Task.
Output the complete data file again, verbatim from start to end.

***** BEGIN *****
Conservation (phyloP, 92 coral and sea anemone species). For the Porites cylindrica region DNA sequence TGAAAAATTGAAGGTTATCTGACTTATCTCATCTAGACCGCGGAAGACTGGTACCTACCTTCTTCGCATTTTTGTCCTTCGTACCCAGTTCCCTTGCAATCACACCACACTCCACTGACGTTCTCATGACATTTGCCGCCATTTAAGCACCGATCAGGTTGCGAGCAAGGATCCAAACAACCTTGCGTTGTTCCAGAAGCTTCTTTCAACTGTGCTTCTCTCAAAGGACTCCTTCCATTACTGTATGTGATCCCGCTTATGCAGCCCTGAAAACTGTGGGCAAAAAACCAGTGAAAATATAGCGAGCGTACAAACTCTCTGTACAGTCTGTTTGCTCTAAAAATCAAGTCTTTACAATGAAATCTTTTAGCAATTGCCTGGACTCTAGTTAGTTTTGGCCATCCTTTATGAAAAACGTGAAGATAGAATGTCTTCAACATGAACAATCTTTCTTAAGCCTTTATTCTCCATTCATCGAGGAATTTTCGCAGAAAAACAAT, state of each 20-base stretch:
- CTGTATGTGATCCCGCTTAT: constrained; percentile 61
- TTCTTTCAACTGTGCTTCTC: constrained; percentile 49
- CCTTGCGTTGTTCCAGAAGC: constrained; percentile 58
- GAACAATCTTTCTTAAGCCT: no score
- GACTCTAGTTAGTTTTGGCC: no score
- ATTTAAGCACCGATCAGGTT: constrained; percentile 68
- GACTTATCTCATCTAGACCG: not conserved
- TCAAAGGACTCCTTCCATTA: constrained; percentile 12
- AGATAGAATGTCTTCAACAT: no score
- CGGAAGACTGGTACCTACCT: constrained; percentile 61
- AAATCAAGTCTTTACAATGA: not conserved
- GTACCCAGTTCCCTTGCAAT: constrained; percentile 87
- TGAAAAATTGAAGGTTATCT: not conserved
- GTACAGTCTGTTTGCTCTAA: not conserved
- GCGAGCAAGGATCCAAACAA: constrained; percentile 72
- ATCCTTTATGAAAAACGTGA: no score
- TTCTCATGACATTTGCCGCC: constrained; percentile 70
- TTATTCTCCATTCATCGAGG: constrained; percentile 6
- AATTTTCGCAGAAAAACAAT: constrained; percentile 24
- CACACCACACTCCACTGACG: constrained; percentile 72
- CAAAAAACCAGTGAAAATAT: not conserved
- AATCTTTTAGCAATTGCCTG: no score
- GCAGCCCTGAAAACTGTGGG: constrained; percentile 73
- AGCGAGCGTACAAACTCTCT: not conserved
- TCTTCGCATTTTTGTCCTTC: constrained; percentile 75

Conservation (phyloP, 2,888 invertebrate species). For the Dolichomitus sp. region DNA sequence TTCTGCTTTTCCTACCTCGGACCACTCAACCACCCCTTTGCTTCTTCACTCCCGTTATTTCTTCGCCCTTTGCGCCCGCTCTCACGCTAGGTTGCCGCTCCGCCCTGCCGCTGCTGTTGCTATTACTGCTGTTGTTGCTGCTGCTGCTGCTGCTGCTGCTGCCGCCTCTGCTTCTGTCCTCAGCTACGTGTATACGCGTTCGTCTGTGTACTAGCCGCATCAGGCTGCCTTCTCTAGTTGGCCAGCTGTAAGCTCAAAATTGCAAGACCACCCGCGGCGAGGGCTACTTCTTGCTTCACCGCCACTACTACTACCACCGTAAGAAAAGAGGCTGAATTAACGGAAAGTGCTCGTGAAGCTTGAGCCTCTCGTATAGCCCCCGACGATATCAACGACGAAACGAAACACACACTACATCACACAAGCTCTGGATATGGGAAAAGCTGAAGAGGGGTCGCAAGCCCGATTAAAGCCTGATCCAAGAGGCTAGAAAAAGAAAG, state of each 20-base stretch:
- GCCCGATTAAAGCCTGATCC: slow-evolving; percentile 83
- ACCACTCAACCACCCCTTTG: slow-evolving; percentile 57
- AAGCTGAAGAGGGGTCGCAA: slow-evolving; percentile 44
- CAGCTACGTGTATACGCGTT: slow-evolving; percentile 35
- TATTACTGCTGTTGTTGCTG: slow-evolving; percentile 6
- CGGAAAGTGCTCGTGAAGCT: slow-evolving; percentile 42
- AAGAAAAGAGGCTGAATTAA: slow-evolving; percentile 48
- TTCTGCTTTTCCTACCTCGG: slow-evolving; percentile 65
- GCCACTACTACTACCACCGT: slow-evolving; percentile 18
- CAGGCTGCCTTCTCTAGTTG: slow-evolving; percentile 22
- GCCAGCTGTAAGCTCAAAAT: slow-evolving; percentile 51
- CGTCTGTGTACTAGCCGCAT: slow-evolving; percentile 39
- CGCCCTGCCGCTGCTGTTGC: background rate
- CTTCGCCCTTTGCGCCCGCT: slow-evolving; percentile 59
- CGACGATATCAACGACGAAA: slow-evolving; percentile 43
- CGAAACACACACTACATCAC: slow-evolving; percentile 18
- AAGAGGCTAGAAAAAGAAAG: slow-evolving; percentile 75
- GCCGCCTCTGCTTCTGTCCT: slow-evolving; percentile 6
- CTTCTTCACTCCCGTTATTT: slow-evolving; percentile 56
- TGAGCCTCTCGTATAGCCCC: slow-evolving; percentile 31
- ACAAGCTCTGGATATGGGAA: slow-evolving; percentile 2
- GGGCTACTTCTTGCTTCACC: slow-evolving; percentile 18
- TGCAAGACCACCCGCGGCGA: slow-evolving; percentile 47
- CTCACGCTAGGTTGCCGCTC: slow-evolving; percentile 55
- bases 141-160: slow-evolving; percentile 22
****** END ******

Conservation (phyloP, 92 coral and sea anemone species). For the Porites cylindrica region DNA sequence TGAAAAATTGAAGGTTATCTGACTTATCTCATCTAGACCGCGGAAGACTGGTACCTACCTTCTTCGCATTTTTGTCCTTCGTACCCAGTTCCCTTGCAATCACACCACACTCCACTGACGTTCTCATGACATTTGCCGCCATTTAAGCACCGATCAGGTTGCGAGCAAGGATCCAAACAACCTTGCGTTGTTCCAGAAGCTTCTTTCAACTGTGCTTCTCTCAAAGGACTCCTTCCATTACTGTATGTGATCCCGCTTATGCAGCCCTGAAAACTGTGGGCAAAAAACCAGTGAAAATATAGCGAGCGTACAAACTCTCTGTACAGTCTGTTTGCTCTAAAAATCAAGTCTTTACAATGAAATCTTTTAGCAATTGCCTGGACTCTAGTTAGTTTTGGCCATCCTTTATGAAAAACGTGAAGATAGAATGTCTTCAACATGAACAATCTTTCTTAAGCCTTTATTCTCCATTCATCGAGGAATTTTCGCAGAAAAACAAT, state of each 20-base stretch:
- CTGTATGTGATCCCGCTTAT: constrained; percentile 61
- TTCTTTCAACTGTGCTTCTC: constrained; percentile 49
- CCTTGCGTTGTTCCAGAAGC: constrained; percentile 58
- GAACAATCTTTCTTAAGCCT: no score
- GACTCTAGTTAGTTTTGGCC: no score
- ATTTAAGCACCGATCAGGTT: constrained; percentile 68
- GACTTATCTCATCTAGACCG: not conserved
- TCAAAGGACTCCTTCCATTA: constrained; percentile 12
- AGATAGAATGTCTTCAACAT: no score
- CGGAAGACTGGTACCTACCT: constrained; percentile 61
- AAATCAAGTCTTTACAATGA: not conserved
- GTACCCAGTTCCCTTGCAAT: constrained; percentile 87
- TGAAAAATTGAAGGTTATCT: not conserved
- GTACAGTCTGTTTGCTCTAA: not conserved
- GCGAGCAAGGATCCAAACAA: constrained; percentile 72
- ATCCTTTATGAAAAACGTGA: no score
- TTCTCATGACATTTGCCGCC: constrained; percentile 70
- TTATTCTCCATTCATCGAGG: constrained; percentile 6
- AATTTTCGCAGAAAAACAAT: constrained; percentile 24
- CACACCACACTCCACTGACG: constrained; percentile 72
- CAAAAAACCAGTGAAAATAT: not conserved
- AATCTTTTAGCAATTGCCTG: no score
- GCAGCCCTGAAAACTGTGGG: constrained; percentile 73
- AGCGAGCGTACAAACTCTCT: not conserved
- TCTTCGCATTTTTGTCCTTC: constrained; percentile 75

Conservation (phyloP, 2,888 invertebrate species). For the Dolichomitus sp. region DNA sequence TTCTGCTTTTCCTACCTCGGACCACTCAACCACCCCTTTGCTTCTTCACTCCCGTTATTTCTTCGCCCTTTGCGCCCGCTCTCACGCTAGGTTGCCGCTCCGCCCTGCCGCTGCTGTTGCTATTACTGCTGTTGTTGCTGCTGCTGCTGCTGCTGCTGCTGCCGCCTCTGCTTCTGTCCTCAGCTACGTGTATACGCGTTCGTCTGTGTACTAGCCGCATCAGGCTGCCTTCTCTAGTTGGCCAGCTGTAAGCTCAAAATTGCAAGACCACCCGCGGCGAGGGCTACTTCTTGCTTCACCGCCACTACTACTACCACCGTAAGAAAAGAGGCTGAATTAACGGAAAGTGCTCGTGAAGCTTGAGCCTCTCGTATAGCCCCCGACGATATCAACGACGAAACGAAACACACACTACATCACACAAGCTCTGGATATGGGAAAAGCTGAAGAGGGGTCGCAAGCCCGATTAAAGCCTGATCCAAGAGGCTAGAAAAAGAAAG, state of each 20-base stretch:
- GCCCGATTAAAGCCTGATCC: slow-evolving; percentile 83
- ACCACTCAACCACCCCTTTG: slow-evolving; percentile 57
- AAGCTGAAGAGGGGTCGCAA: slow-evolving; percentile 44
- CAGCTACGTGTATACGCGTT: slow-evolving; percentile 35
- TATTACTGCTGTTGTTGCTG: slow-evolving; percentile 6
- CGGAAAGTGCTCGTGAAGCT: slow-evolving; percentile 42
- AAGAAAAGAGGCTGAATTAA: slow-evolving; percentile 48
- TTCTGCTTTTCCTACCTCGG: slow-evolving; percentile 65
- GCCACTACTACTACCACCGT: slow-evolving; percentile 18
- CAGGCTGCCTTCTCTAGTTG: slow-evolving; percentile 22
- GCCAGCTGTAAGCTCAAAAT: slow-evolving; percentile 51
- CGTCTGTGTACTAGCCGCAT: slow-evolving; percentile 39
- CGCCCTGCCGCTGCTGTTGC: background rate
- CTTCGCCCTTTGCGCCCGCT: slow-evolving; percentile 59
- CGACGATATCAACGACGAAA: slow-evolving; percentile 43
- CGAAACACACACTACATCAC: slow-evolving; percentile 18
- AAGAGGCTAGAAAAAGAAAG: slow-evolving; percentile 75
- GCCGCCTCTGCTTCTGTCCT: slow-evolving; percentile 6
- CTTCTTCACTCCCGTTATTT: slow-evolving; percentile 56
- TGAGCCTCTCGTATAGCCCC: slow-evolving; percentile 31
- ACAAGCTCTGGATATGGGAA: slow-evolving; percentile 2
- GGGCTACTTCTTGCTTCACC: slow-evolving; percentile 18
- TGCAAGACCACCCGCGGCGA: slow-evolving; percentile 47
- CTCACGCTAGGTTGCCGCTC: slow-evolving; percentile 55
- bases 141-160: slow-evolving; percentile 22